Review for Potiche
This is another of my pound store lucky dips, which has come to be something of a godsend when it comes to lockdown. Just pulling out a coin or two and taking a chance on something I have never heard of, or maybe have a vague memory of a half-decent review, means that I’m getting to watch plenty of stuff I have never seen before, and not being struck down with buyer’s remorse when I’m insufficiently entertained. Certainly a period French character comedy is so far out of my wheelhouse that I’m really just rolling the dice on this one. Then again Potiche is one of those titles that I have a half memory of a favourable review.
It’s 1977 and Suzanne Pujol is married to Robert, the manager of the umbrella factory started by her grandfather. It’s a happy life, as long as she lives up to her husband’s expectations of her, echo his opinions, run the household, and generally be unobtrusive and uncomplaining of his infidelities. Her daughter Joëlle sardonically refers to her as a ‘potiche’, a trophy wife.
Robert’s heavy-handed management winds up engendering industrial unrest at the factory, to the point that he’s effectively taken hostage during a wildcat strike. It falls on Suzanne to take the lead, and negotiate with the union, although when she calls on the aid of the local Mayor, Maurice Babin, and acquiesces to the strikers’ demands, it gives her husband a heart attack. Now the trophy wife is running the company, and stamping her personality on the factory, and she finds that she’s really quite good at it.
Potiche gets a 1.85:1 widescreen 1080p transfer and the choice between DTS-HD MA 5.1 Surround and PCM 2.0 Stereo French, with English subtitles burnt into the print. It’s a nice transfer, clear and sharp, with great detail. The colour timing gives the film a warm, golden feel that matches the 1970s retro feel, and conforming to the expected clichés, there are plenty of split-screen moments during phone calls. Darker shades and blacks aren’t quite as well defined, but Potiche is mostly a bright film. The dialogue is clear, the subtitles are timed accurately and are free of typos, while the dainty music suits the film’s comedy well.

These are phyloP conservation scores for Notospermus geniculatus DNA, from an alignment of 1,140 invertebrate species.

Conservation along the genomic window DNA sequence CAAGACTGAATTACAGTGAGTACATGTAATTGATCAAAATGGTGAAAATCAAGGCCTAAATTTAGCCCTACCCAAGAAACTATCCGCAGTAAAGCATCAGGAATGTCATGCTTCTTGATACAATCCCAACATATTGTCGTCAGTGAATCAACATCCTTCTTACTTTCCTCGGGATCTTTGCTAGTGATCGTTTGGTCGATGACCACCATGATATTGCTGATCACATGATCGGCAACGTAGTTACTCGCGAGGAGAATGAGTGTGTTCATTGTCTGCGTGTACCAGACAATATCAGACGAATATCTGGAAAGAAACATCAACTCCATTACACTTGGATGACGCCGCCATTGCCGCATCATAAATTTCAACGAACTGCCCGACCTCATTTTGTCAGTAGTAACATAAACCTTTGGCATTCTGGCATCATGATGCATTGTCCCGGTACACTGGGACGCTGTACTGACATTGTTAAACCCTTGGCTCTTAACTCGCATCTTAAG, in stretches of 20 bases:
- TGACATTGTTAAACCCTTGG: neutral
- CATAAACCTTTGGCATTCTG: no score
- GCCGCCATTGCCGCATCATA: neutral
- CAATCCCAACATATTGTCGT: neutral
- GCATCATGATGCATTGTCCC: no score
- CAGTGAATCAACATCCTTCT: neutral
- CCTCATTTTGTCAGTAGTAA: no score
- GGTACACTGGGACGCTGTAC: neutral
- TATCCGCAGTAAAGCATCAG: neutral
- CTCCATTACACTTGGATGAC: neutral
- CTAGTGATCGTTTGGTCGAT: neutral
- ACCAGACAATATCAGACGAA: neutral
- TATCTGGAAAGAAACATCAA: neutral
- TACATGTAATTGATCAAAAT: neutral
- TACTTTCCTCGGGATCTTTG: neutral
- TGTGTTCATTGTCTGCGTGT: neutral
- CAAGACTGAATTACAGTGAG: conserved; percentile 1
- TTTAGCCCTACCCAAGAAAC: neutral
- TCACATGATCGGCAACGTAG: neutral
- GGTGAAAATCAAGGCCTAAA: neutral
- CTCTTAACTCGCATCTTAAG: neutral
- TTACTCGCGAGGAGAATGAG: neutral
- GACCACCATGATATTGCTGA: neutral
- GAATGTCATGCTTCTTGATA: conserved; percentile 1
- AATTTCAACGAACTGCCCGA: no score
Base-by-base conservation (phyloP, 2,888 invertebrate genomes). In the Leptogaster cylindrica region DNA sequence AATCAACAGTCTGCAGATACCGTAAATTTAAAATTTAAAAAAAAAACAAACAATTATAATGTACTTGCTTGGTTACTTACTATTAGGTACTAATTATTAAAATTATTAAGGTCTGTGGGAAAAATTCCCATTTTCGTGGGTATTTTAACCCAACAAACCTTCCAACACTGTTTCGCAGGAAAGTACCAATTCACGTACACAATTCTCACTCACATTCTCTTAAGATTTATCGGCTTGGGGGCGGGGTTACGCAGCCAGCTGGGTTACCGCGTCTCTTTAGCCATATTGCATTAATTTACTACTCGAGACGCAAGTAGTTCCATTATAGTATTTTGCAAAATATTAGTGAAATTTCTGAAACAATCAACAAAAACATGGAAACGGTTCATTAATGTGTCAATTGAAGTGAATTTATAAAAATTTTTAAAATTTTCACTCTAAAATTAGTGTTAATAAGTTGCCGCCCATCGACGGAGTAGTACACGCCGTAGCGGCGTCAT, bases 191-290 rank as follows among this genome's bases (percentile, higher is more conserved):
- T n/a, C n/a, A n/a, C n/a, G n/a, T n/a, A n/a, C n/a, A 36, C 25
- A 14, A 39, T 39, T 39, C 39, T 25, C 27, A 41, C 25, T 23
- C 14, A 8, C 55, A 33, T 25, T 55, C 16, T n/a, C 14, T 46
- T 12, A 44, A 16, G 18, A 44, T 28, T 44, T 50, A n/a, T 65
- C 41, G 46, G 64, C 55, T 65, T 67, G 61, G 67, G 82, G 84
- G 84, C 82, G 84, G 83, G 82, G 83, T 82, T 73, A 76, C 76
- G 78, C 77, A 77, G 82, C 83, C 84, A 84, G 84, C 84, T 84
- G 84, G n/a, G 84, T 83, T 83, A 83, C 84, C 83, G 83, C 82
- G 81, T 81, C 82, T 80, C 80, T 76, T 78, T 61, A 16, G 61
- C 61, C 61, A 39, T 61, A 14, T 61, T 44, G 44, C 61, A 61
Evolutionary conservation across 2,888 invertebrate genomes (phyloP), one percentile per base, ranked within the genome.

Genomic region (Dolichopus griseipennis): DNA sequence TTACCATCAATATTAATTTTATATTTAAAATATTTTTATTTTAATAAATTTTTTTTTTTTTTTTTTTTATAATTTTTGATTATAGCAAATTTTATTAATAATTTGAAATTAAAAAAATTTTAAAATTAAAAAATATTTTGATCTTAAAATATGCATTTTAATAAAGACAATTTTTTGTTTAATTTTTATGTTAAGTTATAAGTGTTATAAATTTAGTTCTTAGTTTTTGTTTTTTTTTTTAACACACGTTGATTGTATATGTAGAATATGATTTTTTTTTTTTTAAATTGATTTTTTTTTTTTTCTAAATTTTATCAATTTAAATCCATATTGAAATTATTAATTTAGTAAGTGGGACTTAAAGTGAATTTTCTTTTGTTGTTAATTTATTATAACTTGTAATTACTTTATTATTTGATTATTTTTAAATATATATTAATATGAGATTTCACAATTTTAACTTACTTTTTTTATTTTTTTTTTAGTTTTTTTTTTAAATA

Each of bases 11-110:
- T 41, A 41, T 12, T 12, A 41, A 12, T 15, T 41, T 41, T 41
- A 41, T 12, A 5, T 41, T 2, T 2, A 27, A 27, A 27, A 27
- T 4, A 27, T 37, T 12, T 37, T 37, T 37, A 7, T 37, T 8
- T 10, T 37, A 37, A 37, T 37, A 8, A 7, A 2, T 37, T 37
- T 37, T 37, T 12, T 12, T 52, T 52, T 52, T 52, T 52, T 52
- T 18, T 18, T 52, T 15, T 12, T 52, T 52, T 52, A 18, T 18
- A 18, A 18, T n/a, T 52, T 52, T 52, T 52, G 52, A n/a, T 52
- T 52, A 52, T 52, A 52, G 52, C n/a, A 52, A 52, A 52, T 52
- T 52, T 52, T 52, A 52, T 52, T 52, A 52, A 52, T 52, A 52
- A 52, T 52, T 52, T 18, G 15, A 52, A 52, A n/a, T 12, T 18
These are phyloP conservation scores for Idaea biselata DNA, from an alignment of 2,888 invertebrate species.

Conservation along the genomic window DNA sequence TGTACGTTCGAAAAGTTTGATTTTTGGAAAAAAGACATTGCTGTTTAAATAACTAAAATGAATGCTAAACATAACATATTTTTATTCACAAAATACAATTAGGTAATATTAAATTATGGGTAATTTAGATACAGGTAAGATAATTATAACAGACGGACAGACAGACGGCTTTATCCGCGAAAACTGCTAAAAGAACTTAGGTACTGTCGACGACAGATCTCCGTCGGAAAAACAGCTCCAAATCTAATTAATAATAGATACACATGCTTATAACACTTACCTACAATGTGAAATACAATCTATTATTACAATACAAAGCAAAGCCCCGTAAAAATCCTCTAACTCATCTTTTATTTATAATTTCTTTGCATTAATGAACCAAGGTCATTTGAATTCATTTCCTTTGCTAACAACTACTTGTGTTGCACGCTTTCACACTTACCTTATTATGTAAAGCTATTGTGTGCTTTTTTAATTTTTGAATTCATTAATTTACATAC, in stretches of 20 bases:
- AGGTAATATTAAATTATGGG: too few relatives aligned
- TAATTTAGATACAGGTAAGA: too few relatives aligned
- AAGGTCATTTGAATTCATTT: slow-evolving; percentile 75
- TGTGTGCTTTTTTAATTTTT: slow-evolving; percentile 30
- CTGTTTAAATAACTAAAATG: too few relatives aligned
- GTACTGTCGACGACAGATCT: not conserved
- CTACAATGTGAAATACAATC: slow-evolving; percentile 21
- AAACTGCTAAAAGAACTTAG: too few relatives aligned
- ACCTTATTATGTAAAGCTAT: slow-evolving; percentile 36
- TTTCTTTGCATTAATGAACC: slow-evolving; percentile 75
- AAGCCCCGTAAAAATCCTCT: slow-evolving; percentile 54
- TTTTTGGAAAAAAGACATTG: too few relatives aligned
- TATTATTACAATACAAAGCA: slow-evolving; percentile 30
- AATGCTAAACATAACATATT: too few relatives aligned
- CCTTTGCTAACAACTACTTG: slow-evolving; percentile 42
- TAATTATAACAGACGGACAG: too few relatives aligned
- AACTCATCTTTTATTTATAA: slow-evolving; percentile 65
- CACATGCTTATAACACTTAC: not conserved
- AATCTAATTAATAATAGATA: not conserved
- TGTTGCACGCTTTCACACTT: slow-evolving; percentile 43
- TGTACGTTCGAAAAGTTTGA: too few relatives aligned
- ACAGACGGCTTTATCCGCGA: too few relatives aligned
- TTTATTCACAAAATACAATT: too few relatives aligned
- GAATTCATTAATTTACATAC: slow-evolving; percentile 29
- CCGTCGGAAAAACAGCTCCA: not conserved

You get one disc in a BD Amaray, and despite the Studiocanal logos on the cover, the disc boots up with an Optimum Releasing logo, to an animated menu. It does autoplay trailers for The Extraordinary Adventures of Adele Blanc-Sec, l’amour fou, and La Princesse de Montpensier.
On the disc you’ll find the following extras, all in 576i format.
Test Costumes (5:43)
Teaser Trailer (2:11)
Potiche is a comedy. I know, because I read the blurb on the back of the case. Indeed, it’s a ‘hilarious, stylish and subversive romantic comedy’, which should herald a suitably effusive and flattering review. If I’m told to expect hilarity, then I should be on the floor, clutching my sides, wheezing with laughter at least once during a film. But Potiche certainly didn’t deliver that. It’s mildly amusing at best, eliciting the occasional chuckle, but certainly no fits of hilarity. Maybe I didn’t get the joke, but if you’re expecting a pastiche of all those social commentary comedy dramas of the seventies and eighties, then Potiche will satisfy those expectations. It just didn’t make me laugh while doing it.
The opening of the film is very much the best thing about it, with an immaculate housewife, taking a jog through a forest, greeting all the wildlife she encounters on the way. It’s like something out of a Disney cartoon, and I was expecting bluebirds to perch on her outstretched finger at one point. Things take a turn for the mundane thereafter, as we see just how Suzanne’s existence is, defined only by how others see her, wife or mother. When she tries to have an opinion of her own, she’s quickly shot down by her husband.
It is the seventies though, so there’s plenty of politics happening, the bourgeoisie versus the proletariat; the Mayor’s a dyed in the wool communist type, while Robert Pujol wants to grind the bones of his workers into the factory floor. There’s also imminent women’s lib, which drives the plot when Robert has his heart attack, and Suzanne is finally freed to express herself, and take over the company. She’s put in place as the least offensive option, but winds up being a big success, something that riles her husband no end when he finally returns after recuperating.
Of course everyone is having affairs, or had affairs in the past, and there’s even the taboo frisson of potential incest in the story. Potiche really feels like one of those po-faced family dramas that French cinema was renowned for in the seventies and eighties, but done with a veneer of knowing irony. This is probably supposed to be hilarious, but the best I can say about Potiche is that I didn’t not enjoy it.